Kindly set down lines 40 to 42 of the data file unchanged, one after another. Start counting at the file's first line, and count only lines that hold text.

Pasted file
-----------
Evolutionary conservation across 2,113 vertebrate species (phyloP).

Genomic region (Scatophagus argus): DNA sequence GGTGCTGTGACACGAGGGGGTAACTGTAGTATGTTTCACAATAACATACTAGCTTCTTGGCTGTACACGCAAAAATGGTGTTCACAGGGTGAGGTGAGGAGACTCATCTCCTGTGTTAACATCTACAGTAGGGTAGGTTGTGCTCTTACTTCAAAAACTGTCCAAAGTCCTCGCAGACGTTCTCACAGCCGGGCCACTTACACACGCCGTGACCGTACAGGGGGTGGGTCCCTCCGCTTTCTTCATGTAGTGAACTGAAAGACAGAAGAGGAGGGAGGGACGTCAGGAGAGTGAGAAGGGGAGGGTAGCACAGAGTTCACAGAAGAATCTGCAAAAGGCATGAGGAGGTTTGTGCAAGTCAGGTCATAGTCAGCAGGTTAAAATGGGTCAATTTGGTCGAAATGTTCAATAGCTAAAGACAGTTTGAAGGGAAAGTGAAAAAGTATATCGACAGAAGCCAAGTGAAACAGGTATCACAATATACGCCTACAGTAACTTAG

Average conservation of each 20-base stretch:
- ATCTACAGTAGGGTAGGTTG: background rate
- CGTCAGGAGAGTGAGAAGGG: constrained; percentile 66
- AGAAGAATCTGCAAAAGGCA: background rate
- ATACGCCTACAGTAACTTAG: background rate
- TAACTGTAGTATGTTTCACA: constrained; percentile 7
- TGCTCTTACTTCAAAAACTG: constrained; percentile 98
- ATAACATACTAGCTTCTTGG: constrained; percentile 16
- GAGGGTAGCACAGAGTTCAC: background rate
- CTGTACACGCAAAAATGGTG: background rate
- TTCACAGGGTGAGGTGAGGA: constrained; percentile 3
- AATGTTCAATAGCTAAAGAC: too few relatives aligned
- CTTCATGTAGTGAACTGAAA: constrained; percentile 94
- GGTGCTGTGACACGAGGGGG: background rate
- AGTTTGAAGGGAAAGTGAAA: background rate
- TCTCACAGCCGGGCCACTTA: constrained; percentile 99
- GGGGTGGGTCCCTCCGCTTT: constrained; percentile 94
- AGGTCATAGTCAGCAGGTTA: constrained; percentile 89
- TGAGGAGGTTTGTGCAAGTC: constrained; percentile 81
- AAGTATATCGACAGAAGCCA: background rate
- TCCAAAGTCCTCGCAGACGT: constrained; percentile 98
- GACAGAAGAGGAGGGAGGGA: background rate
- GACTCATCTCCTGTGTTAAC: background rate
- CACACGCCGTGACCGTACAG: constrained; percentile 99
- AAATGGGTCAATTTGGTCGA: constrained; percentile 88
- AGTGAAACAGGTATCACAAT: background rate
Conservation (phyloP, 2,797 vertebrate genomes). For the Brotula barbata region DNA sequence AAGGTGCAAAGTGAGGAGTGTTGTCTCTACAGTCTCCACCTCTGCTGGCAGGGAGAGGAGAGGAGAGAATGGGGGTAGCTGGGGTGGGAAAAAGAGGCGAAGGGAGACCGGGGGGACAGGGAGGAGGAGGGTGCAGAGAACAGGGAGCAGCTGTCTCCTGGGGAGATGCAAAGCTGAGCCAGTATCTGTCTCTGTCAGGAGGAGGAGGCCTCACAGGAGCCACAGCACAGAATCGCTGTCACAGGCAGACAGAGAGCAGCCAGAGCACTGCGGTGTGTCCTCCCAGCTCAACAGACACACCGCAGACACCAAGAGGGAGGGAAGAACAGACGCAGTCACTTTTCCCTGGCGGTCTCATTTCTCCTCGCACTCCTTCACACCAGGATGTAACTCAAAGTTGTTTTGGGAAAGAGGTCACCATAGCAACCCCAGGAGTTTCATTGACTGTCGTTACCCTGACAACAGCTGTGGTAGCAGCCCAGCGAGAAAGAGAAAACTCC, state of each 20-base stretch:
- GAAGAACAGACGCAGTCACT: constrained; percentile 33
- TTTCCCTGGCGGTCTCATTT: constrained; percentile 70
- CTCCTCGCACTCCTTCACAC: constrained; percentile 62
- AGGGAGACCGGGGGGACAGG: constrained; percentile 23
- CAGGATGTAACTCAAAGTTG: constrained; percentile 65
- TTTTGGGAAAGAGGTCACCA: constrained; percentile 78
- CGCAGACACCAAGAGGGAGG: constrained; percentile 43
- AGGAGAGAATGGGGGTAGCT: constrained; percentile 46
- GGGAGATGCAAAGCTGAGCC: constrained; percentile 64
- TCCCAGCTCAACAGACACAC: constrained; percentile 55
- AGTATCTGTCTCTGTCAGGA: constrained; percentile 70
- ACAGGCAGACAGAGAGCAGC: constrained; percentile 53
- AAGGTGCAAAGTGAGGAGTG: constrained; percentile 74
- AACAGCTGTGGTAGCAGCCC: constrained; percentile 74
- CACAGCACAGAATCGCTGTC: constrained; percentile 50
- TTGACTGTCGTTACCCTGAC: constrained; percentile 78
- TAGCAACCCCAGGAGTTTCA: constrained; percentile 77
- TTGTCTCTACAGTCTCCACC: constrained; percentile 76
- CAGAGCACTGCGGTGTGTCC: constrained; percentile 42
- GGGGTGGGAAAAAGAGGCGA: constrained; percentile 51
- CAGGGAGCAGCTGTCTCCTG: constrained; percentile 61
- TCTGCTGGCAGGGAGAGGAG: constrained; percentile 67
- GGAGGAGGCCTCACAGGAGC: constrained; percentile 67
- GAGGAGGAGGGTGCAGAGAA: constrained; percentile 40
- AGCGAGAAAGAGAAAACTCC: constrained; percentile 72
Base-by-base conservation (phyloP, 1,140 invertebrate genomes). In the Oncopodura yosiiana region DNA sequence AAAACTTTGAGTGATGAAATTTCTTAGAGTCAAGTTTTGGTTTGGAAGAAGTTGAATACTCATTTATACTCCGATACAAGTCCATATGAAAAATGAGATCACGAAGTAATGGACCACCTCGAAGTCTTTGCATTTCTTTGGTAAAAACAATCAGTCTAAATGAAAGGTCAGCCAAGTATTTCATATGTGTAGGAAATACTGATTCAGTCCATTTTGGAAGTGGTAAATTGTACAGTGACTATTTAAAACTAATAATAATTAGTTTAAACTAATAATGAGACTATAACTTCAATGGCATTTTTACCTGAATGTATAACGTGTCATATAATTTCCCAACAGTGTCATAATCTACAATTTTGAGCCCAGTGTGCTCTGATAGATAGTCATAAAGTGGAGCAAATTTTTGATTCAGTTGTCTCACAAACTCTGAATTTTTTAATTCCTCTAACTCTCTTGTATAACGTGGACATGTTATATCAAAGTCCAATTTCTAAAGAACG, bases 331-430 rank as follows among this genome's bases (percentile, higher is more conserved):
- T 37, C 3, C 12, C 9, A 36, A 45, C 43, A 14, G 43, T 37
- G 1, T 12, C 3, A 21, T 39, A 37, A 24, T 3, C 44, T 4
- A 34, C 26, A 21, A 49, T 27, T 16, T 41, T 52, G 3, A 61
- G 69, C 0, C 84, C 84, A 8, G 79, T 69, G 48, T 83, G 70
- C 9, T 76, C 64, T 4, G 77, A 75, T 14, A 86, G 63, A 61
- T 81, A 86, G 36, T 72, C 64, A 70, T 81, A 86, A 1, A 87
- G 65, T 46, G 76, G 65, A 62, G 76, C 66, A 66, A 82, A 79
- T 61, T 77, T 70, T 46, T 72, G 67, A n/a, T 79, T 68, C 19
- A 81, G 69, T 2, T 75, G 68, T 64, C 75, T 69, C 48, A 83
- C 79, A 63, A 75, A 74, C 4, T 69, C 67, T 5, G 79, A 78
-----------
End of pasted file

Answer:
- AGTATCTGTCTCTGTCAGGA: constrained; percentile 70
- ACAGGCAGACAGAGAGCAGC: constrained; percentile 53
- AAGGTGCAAAGTGAGGAGTG: constrained; percentile 74